Even if you start your speech with power and confidence, you need to keep your audience’s attention.

  • Seek a structure that turns up the intensity as you progress through your speech.
  • Keep the audience’s attention throughout your speech by building to a climax, rather than peaking too soon. Your structure should always show them a reason why they should keep listening, but don’t quite satisfy that reason until just before the end of your speech.
  • Use your structure to build that intensity over time to a crescendo then end quickly. This allows the audience to remember your peak and not a 10 minute droning ending that never ends. (Think “out with a whimper”)

3. Find your narrative

Think of a familiar or archetypical plot or storyline that you can structure your speech around. This will help your speech to be more memorable to your audience. Here are four of the most common speech narratives:

Melodrama Structure:

A story personal to the speaker with a similar structure to many movies. We meet the character and see their circumstances. Then a tragedy occurs. And finally tell how your character overcomes and triumphs over the tragedy. This speech structure creates a journey that will emotionally engage your audience and build credibility.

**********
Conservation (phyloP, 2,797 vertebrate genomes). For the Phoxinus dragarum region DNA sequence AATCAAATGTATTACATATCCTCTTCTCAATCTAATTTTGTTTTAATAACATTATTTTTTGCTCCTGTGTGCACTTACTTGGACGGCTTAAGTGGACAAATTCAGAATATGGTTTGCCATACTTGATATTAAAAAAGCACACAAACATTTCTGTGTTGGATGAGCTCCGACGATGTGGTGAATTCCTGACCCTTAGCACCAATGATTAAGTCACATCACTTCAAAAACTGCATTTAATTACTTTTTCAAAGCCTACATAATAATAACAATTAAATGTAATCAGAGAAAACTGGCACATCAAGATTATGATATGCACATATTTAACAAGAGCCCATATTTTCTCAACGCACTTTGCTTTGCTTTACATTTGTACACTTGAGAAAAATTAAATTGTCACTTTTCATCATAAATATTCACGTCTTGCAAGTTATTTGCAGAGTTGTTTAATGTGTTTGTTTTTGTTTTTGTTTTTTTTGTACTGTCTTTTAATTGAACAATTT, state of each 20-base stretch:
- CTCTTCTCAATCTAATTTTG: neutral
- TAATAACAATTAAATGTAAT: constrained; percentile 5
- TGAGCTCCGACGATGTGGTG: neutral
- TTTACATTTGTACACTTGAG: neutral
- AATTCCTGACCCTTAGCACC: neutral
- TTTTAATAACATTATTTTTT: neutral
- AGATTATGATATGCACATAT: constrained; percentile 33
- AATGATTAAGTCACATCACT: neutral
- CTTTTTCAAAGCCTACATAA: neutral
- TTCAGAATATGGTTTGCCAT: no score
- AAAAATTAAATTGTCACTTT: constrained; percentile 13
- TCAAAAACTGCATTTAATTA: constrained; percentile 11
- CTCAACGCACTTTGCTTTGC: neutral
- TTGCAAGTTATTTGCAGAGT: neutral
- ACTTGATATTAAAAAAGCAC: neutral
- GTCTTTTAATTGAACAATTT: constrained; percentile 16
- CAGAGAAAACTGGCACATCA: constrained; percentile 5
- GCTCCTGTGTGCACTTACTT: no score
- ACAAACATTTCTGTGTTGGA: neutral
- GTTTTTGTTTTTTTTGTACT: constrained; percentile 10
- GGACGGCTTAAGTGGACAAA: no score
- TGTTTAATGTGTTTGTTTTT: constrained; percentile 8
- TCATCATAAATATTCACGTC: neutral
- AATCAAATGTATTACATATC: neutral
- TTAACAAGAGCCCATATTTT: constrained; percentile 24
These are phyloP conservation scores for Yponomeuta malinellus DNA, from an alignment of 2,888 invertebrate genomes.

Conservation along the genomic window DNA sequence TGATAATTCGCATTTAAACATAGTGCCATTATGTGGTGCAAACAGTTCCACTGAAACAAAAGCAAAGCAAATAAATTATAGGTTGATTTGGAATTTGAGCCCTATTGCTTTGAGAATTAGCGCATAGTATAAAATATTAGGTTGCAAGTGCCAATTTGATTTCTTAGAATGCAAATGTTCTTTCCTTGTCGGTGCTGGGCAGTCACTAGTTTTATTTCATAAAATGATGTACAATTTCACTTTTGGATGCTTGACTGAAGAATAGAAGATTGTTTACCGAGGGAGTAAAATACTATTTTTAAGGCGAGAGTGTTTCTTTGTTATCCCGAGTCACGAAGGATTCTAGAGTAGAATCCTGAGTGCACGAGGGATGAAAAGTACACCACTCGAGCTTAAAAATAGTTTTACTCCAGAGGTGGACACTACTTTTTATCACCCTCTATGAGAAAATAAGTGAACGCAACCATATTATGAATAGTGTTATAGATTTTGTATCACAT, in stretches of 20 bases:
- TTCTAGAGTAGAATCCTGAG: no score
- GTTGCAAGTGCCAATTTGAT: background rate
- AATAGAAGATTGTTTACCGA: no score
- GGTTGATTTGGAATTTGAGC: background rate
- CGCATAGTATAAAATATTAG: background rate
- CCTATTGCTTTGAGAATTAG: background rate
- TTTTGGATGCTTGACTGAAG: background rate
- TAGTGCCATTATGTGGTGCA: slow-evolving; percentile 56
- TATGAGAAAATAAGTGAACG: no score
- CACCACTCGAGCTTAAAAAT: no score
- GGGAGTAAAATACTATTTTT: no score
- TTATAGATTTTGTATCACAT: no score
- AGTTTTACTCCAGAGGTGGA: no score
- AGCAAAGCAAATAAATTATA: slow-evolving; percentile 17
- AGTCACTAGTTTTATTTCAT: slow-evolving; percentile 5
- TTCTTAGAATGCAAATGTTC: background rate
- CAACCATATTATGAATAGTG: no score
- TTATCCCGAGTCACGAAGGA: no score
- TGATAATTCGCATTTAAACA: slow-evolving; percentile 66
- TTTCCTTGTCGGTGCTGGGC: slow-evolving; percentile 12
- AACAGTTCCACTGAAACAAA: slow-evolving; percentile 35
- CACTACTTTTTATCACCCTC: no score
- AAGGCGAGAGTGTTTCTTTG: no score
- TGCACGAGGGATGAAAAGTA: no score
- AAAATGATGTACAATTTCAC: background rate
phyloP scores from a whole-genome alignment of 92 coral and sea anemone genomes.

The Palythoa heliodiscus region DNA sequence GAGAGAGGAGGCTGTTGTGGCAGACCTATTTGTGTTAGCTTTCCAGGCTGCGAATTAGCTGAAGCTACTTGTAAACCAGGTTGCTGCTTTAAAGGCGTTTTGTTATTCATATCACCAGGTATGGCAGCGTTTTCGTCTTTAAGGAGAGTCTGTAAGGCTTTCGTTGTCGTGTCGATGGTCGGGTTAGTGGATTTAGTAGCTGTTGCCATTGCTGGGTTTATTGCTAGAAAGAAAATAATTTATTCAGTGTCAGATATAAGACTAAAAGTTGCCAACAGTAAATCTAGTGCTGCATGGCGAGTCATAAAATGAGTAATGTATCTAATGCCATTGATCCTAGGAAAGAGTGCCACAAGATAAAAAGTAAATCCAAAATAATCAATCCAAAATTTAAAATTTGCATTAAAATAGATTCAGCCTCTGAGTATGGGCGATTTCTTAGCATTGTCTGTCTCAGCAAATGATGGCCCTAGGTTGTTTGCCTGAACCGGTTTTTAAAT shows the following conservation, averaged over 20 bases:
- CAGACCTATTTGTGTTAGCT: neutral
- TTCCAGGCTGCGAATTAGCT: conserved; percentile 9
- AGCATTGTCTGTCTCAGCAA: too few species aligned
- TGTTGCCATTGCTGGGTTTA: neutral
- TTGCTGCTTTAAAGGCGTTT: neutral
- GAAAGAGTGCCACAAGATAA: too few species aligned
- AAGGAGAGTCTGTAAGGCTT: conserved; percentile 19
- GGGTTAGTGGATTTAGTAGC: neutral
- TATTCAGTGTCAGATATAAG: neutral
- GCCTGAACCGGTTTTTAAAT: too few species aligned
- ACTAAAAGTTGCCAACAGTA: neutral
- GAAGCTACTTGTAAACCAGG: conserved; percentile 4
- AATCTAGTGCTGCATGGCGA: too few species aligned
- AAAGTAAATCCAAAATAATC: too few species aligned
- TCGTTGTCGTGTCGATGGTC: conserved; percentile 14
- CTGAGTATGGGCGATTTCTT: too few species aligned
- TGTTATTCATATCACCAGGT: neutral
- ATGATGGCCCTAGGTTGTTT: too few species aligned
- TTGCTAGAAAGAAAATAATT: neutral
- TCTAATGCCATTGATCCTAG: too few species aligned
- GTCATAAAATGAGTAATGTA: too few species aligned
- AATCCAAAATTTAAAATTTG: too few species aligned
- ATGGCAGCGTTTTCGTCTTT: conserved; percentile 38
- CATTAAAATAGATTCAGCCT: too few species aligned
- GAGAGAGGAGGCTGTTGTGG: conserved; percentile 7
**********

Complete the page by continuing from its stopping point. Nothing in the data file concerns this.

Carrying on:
The Tower Structure:

This structure is all about using different layers of information that garners the audience’s attention by supporting your key message. When you (and your audience) finish building the structure together you can look at the power of the structure you’ve created.

Mystery Structure:

Structure your speech around asking a question or presenting a problem to the audience that they are desperate to know. Keep them on the edge of their seats by their desire to hear your crucial message.

Ping Pong Structure:

Another fun way to structure a speech is to present both sides of the argument in such a way that the audience wants to find out “Who wins?”.

Think carefully how to structure your talk

4. Look for a speech structure that compels your audience to act on your words.

  • Organise your thoughts so that you don’t have to make snap decisions while presenting.
  • Structure your speech so that you send your audience home remembering your key messages rather than wondering “what was that all about”?
  • Don’t be afraid to edit your speech down to the simplest possible structure. If your structure is simple (without being over simplistic) you will keep everyone on board.
  • As you establish your structure and feel confident about it, you are more able to improvise and then come back to the plan. This helps you to be more fresh and empathetic with your audience.